Opening the door to Judaism's big tent

That question is not “who is a Jew,” but rather “what does it mean to be Jewish.”

January 28, 2015 22:35
2 minute read.
MICHAEL DOUGLAS (L) and Elie and Marion Wiesel

MICHAEL DOUGLAS (L) and Elie and Marion Wiesel. (photo credit: Courtesy)

Pundits and leaders throughout the Jewish world have been wringing their hands for years now, bemoaning the declining number of people who consider themselves or identify as Jewish. But until recently, few have been willing to approach head-on the question that might help us all to solve this problem, to begin growing again as a community, rather than shrinking.

That question is not “who is a Jew,” but rather “what does it mean to be Jewish.” The Genesis Prize Foundation has tried to answer this question by selecting actor, producer and activist Michael Douglas as its second Genesis Laureate.

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In doing so, the prize committee has opened the door and invited back in the masses of would-be and could-be and may-be Jews who have slowly and steadily drifted away from their roots.

Jews are right to be concerned about intermarriage. The Pew study on Jewish Identity released in 2013 highlighted the impact of disengagement and dissociation with Judaism amongst millennials. This age cohort, of which approximately 58 percent (in the United States) will likely marry a non-Jew, will require a different community infrastructure than that which existed for their parents and grandparents.

Michael Douglas’ family is reflective of this growing global reality, which must be addressed. Douglas’ life and work embodies what it means to be Jewish in many significant ways. Douglas is an actor and a producer, an artist.

Through his art, he has helped millions of audience members explore and examine no less than their own humanity. To create art is an inherently ethical act and to spur conversation and force examination of both ourselves and the world around us is for today what a gathering of Talmud scholars was thousands of years ago.

Douglas is also that most oxymoronic type of activist: a fighter for peace. His commitment to the peace movement has paralleled his commitment to his art. A passionate activist and humanitarian, he has drawn attention to the suffering of the neediest and most vulnerable in the world with great compassion.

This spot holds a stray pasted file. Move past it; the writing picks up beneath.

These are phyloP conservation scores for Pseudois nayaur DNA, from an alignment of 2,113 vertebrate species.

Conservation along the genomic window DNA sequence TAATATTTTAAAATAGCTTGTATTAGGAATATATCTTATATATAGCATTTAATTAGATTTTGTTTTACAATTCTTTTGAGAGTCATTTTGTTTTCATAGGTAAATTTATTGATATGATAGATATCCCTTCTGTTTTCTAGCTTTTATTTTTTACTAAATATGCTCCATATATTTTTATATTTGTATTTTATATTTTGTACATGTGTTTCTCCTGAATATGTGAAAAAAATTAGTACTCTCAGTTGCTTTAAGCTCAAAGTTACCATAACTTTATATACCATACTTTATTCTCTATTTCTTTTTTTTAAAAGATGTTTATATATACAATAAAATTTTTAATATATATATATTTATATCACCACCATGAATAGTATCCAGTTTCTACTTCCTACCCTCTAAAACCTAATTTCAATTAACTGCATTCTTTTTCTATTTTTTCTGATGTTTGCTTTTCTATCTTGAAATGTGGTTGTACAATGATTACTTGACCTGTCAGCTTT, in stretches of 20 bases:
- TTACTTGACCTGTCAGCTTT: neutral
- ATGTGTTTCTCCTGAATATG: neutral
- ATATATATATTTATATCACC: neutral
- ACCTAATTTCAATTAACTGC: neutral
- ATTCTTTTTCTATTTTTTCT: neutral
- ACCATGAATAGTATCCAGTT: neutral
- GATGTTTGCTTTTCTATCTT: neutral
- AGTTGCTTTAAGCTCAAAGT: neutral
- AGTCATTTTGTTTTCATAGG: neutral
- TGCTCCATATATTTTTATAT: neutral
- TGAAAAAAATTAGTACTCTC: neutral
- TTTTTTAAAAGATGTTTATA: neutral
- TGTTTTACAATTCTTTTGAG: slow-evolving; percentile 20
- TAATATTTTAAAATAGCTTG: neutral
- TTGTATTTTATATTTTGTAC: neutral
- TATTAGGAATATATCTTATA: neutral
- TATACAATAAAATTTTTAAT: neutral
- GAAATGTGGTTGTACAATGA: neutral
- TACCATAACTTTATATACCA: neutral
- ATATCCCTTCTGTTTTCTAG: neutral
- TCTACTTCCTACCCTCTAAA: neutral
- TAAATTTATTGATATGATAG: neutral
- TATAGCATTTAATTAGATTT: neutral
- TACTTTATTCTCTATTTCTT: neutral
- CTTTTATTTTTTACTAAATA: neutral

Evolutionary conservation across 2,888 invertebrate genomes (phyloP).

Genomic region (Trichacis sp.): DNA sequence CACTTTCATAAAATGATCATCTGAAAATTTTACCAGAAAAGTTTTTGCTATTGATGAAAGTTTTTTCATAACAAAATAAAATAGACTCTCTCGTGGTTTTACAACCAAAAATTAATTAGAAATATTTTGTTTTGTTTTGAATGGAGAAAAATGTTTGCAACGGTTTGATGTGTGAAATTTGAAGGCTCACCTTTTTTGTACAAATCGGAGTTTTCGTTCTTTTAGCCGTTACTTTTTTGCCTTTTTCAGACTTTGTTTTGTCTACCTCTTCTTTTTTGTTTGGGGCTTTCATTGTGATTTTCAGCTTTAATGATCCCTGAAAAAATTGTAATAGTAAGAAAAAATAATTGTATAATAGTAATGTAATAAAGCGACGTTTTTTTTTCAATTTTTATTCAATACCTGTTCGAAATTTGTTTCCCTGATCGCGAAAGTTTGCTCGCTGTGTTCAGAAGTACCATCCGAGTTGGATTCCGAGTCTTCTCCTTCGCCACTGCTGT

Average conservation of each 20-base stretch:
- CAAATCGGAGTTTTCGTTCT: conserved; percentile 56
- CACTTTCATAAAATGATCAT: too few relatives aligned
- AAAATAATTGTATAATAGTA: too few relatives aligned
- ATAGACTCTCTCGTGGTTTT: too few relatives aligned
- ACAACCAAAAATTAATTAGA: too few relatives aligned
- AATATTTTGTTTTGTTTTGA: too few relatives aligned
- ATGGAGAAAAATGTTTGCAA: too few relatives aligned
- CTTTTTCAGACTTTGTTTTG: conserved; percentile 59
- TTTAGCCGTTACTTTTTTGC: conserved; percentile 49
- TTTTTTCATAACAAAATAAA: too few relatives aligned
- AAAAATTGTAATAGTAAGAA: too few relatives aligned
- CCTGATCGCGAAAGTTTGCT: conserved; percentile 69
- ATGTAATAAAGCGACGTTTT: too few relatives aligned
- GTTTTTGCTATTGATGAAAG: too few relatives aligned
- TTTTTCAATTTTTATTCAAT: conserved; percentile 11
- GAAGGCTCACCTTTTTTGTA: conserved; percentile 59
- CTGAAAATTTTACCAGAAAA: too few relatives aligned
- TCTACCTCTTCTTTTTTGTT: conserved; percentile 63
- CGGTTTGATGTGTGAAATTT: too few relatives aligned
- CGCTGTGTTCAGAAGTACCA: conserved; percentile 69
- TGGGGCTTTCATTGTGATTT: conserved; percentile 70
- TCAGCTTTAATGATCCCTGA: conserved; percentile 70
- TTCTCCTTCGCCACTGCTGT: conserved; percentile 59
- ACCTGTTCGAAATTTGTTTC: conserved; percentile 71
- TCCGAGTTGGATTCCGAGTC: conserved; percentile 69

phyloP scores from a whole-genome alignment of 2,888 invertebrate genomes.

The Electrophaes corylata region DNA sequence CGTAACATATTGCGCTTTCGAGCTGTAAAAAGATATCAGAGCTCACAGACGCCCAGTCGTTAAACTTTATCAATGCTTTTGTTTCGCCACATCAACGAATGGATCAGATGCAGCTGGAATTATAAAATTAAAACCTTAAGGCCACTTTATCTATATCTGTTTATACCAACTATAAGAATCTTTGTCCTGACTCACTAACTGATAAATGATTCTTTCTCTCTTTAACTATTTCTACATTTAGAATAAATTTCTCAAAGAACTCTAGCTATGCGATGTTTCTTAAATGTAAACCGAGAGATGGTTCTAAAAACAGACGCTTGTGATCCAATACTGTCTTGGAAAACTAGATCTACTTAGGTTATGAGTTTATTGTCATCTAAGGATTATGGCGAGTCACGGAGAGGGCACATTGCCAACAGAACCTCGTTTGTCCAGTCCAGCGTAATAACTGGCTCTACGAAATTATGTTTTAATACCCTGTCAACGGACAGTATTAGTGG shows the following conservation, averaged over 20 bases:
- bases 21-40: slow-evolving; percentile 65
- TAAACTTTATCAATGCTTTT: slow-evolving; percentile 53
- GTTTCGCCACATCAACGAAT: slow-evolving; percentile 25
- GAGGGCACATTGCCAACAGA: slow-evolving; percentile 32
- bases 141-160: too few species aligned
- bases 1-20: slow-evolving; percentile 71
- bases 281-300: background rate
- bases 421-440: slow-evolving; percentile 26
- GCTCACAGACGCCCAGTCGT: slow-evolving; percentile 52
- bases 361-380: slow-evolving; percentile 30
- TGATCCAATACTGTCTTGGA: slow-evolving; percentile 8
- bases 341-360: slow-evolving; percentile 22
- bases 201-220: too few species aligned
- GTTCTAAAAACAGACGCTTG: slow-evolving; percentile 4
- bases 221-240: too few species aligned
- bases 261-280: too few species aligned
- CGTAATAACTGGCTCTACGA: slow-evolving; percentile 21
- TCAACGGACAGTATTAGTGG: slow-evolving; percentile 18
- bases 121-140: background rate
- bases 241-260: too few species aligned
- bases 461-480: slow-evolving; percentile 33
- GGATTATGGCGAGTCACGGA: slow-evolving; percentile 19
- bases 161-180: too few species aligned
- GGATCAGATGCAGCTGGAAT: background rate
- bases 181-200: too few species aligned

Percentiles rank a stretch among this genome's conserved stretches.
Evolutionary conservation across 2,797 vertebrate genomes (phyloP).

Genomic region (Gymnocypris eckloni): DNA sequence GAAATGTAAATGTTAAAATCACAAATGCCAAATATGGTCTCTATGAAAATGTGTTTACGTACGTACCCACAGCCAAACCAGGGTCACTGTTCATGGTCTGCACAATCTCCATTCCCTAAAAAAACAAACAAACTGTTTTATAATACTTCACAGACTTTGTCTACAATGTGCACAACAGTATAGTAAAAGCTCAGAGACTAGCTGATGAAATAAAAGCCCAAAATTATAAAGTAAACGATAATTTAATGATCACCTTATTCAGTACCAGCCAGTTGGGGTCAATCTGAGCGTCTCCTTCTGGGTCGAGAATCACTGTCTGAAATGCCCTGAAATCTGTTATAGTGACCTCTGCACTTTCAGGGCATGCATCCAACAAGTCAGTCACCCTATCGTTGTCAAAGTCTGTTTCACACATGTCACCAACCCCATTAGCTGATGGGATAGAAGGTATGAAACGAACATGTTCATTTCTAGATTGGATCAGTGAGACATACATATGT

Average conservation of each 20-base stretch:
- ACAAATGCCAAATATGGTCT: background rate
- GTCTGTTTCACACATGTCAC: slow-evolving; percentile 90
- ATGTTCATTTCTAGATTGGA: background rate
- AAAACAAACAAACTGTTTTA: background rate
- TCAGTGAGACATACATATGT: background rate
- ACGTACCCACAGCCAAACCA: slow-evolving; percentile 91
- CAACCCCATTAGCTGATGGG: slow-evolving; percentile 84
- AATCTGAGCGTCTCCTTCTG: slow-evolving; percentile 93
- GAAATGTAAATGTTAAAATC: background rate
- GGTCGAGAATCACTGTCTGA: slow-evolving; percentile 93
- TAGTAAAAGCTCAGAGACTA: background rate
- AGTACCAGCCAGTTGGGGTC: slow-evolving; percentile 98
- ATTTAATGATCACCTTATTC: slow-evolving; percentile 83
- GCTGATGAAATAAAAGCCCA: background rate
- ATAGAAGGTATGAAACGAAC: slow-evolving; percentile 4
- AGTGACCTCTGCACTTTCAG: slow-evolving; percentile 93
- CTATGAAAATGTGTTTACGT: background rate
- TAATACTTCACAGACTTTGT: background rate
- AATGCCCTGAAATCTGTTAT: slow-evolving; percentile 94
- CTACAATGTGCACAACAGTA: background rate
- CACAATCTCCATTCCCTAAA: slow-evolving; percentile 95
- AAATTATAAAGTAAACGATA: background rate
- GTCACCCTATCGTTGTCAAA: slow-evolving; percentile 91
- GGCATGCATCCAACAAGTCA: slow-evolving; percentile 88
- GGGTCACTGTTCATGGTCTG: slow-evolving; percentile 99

Jews, a people who greet and take leave of each other with the word “peace,” must value this above all.

Finally, Douglas is a spiritual seeker. Raised without a formal Jewish education, he has sought out his heritage, he has reached out to learn about the traditions of his faith, and he has chosen to become a part of the Jewish community. Last year, he and his wife Catherine Zeta-Jones journeyed to Jerusalem to celebrate their son Dylan’s bar mitzvah, a poignant family moment representing a reconnection to their Jewish origins.

This year, the family will continue its exploration. For his part, Douglas has committed to encouraging young people who have not affiliated with a Jewish community to explore what embracing Jewish life and culture might mean for them and urging the organized Jewish community to open the doors more widely to a big-tent brand of Judaism that embraces all comers.

In doing so, Douglas will create change in regard to how young people who are not deeply affiliated can consider and possibly reexamine their identity and heritage.

Through this approach, the Genesis Prize will continue to serve as an important gateway for reaching young adults who will consider, cultivate, create and carry forward their Jewish heritage.

To me, that is the essence of what it means to be Jewish.

The author is a Nobel Laureate, author, professor, a member of the Prize Committee of the Genesis Prize and Holocaust survivor.

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